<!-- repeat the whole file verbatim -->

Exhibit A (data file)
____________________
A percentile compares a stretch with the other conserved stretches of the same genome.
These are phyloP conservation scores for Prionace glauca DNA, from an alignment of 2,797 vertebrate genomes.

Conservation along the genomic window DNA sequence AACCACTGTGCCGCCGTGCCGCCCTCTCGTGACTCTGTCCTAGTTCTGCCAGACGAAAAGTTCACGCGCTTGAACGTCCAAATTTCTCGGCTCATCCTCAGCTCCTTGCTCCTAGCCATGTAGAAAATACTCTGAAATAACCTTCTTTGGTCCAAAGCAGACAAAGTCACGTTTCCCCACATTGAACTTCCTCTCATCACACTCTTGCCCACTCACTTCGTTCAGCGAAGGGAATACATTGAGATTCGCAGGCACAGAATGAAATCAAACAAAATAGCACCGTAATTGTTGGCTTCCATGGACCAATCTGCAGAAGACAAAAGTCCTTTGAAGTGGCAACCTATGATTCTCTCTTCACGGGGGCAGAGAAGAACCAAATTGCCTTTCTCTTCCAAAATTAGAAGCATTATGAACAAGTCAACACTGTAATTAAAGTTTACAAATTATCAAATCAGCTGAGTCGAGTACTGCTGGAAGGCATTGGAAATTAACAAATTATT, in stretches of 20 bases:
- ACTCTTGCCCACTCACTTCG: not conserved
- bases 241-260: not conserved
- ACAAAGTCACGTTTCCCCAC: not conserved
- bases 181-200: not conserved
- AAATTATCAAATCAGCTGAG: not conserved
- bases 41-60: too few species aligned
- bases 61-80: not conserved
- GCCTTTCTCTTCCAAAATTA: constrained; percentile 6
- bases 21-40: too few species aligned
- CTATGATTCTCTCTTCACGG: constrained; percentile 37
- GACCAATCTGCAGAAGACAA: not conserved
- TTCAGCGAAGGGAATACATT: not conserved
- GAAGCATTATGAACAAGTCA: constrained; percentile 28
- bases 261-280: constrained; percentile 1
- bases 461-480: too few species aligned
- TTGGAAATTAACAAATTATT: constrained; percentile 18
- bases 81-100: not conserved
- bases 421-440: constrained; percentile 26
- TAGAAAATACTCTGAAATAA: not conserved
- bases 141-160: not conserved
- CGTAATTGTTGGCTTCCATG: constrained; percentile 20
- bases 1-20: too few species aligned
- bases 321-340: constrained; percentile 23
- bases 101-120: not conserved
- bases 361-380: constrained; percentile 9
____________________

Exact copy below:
A percentile compares a stretch with the other conserved stretches of the same genome.
These are phyloP conservation scores for Prionace glauca DNA, from an alignment of 2,797 vertebrate genomes.

Conservation along the genomic window DNA sequence AACCACTGTGCCGCCGTGCCGCCCTCTCGTGACTCTGTCCTAGTTCTGCCAGACGAAAAGTTCACGCGCTTGAACGTCCAAATTTCTCGGCTCATCCTCAGCTCCTTGCTCCTAGCCATGTAGAAAATACTCTGAAATAACCTTCTTTGGTCCAAAGCAGACAAAGTCACGTTTCCCCACATTGAACTTCCTCTCATCACACTCTTGCCCACTCACTTCGTTCAGCGAAGGGAATACATTGAGATTCGCAGGCACAGAATGAAATCAAACAAAATAGCACCGTAATTGTTGGCTTCCATGGACCAATCTGCAGAAGACAAAAGTCCTTTGAAGTGGCAACCTATGATTCTCTCTTCACGGGGGCAGAGAAGAACCAAATTGCCTTTCTCTTCCAAAATTAGAAGCATTATGAACAAGTCAACACTGTAATTAAAGTTTACAAATTATCAAATCAGCTGAGTCGAGTACTGCTGGAAGGCATTGGAAATTAACAAATTATT, in stretches of 20 bases:
- ACTCTTGCCCACTCACTTCG: not conserved
- bases 241-260: not conserved
- ACAAAGTCACGTTTCCCCAC: not conserved
- bases 181-200: not conserved
- AAATTATCAAATCAGCTGAG: not conserved
- bases 41-60: too few species aligned
- bases 61-80: not conserved
- GCCTTTCTCTTCCAAAATTA: constrained; percentile 6
- bases 21-40: too few species aligned
- CTATGATTCTCTCTTCACGG: constrained; percentile 37
- GACCAATCTGCAGAAGACAA: not conserved
- TTCAGCGAAGGGAATACATT: not conserved
- GAAGCATTATGAACAAGTCA: constrained; percentile 28
- bases 261-280: constrained; percentile 1
- bases 461-480: too few species aligned
- TTGGAAATTAACAAATTATT: constrained; percentile 18
- bases 81-100: not conserved
- bases 421-440: constrained; percentile 26
- TAGAAAATACTCTGAAATAA: not conserved
- bases 141-160: not conserved
- CGTAATTGTTGGCTTCCATG: constrained; percentile 20
- bases 1-20: too few species aligned
- bases 321-340: constrained; percentile 23
- bases 101-120: not conserved
- bases 361-380: constrained; percentile 9